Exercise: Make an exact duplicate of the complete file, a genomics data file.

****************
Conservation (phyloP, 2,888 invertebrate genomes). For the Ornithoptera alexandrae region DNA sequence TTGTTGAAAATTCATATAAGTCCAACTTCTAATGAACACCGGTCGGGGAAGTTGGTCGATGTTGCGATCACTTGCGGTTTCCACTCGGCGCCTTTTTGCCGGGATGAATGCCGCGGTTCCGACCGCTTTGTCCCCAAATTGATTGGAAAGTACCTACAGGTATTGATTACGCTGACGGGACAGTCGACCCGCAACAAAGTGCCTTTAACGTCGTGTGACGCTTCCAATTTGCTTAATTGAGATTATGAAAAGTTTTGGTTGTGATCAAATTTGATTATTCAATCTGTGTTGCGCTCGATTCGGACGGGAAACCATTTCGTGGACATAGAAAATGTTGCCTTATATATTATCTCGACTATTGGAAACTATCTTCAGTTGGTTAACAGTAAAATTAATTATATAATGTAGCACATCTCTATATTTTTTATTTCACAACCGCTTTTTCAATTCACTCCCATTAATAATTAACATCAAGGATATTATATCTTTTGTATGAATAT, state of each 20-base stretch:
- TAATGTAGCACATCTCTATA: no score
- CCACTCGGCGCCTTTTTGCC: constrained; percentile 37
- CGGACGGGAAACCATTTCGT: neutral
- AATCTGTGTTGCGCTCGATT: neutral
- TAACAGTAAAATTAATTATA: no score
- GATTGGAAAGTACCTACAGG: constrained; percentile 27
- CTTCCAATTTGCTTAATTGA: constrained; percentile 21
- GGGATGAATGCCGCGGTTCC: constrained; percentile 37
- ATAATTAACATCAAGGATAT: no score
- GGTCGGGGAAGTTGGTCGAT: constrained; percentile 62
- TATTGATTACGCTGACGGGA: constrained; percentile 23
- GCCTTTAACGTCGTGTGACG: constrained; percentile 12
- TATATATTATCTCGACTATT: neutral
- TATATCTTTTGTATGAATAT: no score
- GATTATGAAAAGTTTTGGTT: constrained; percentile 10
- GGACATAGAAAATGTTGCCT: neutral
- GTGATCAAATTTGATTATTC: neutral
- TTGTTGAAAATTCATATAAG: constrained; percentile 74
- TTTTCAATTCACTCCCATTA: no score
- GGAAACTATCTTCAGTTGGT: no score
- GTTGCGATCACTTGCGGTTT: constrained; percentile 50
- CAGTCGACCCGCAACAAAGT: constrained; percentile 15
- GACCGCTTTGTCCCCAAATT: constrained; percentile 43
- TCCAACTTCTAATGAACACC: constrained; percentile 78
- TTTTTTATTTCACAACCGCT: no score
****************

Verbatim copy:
Conservation (phyloP, 2,888 invertebrate genomes). For the Ornithoptera alexandrae region DNA sequence TTGTTGAAAATTCATATAAGTCCAACTTCTAATGAACACCGGTCGGGGAAGTTGGTCGATGTTGCGATCACTTGCGGTTTCCACTCGGCGCCTTTTTGCCGGGATGAATGCCGCGGTTCCGACCGCTTTGTCCCCAAATTGATTGGAAAGTACCTACAGGTATTGATTACGCTGACGGGACAGTCGACCCGCAACAAAGTGCCTTTAACGTCGTGTGACGCTTCCAATTTGCTTAATTGAGATTATGAAAAGTTTTGGTTGTGATCAAATTTGATTATTCAATCTGTGTTGCGCTCGATTCGGACGGGAAACCATTTCGTGGACATAGAAAATGTTGCCTTATATATTATCTCGACTATTGGAAACTATCTTCAGTTGGTTAACAGTAAAATTAATTATATAATGTAGCACATCTCTATATTTTTTATTTCACAACCGCTTTTTCAATTCACTCCCATTAATAATTAACATCAAGGATATTATATCTTTTGTATGAATAT, state of each 20-base stretch:
- TAATGTAGCACATCTCTATA: no score
- CCACTCGGCGCCTTTTTGCC: constrained; percentile 37
- CGGACGGGAAACCATTTCGT: neutral
- AATCTGTGTTGCGCTCGATT: neutral
- TAACAGTAAAATTAATTATA: no score
- GATTGGAAAGTACCTACAGG: constrained; percentile 27
- CTTCCAATTTGCTTAATTGA: constrained; percentile 21
- GGGATGAATGCCGCGGTTCC: constrained; percentile 37
- ATAATTAACATCAAGGATAT: no score
- GGTCGGGGAAGTTGGTCGAT: constrained; percentile 62
- TATTGATTACGCTGACGGGA: constrained; percentile 23
- GCCTTTAACGTCGTGTGACG: constrained; percentile 12
- TATATATTATCTCGACTATT: neutral
- TATATCTTTTGTATGAATAT: no score
- GATTATGAAAAGTTTTGGTT: constrained; percentile 10
- GGACATAGAAAATGTTGCCT: neutral
- GTGATCAAATTTGATTATTC: neutral
- TTGTTGAAAATTCATATAAG: constrained; percentile 74
- TTTTCAATTCACTCCCATTA: no score
- GGAAACTATCTTCAGTTGGT: no score
- GTTGCGATCACTTGCGGTTT: constrained; percentile 50
- CAGTCGACCCGCAACAAAGT: constrained; percentile 15
- GACCGCTTTGTCCCCAAATT: constrained; percentile 43
- TCCAACTTCTAATGAACACC: constrained; percentile 78
- TTTTTTATTTCACAACCGCT: no score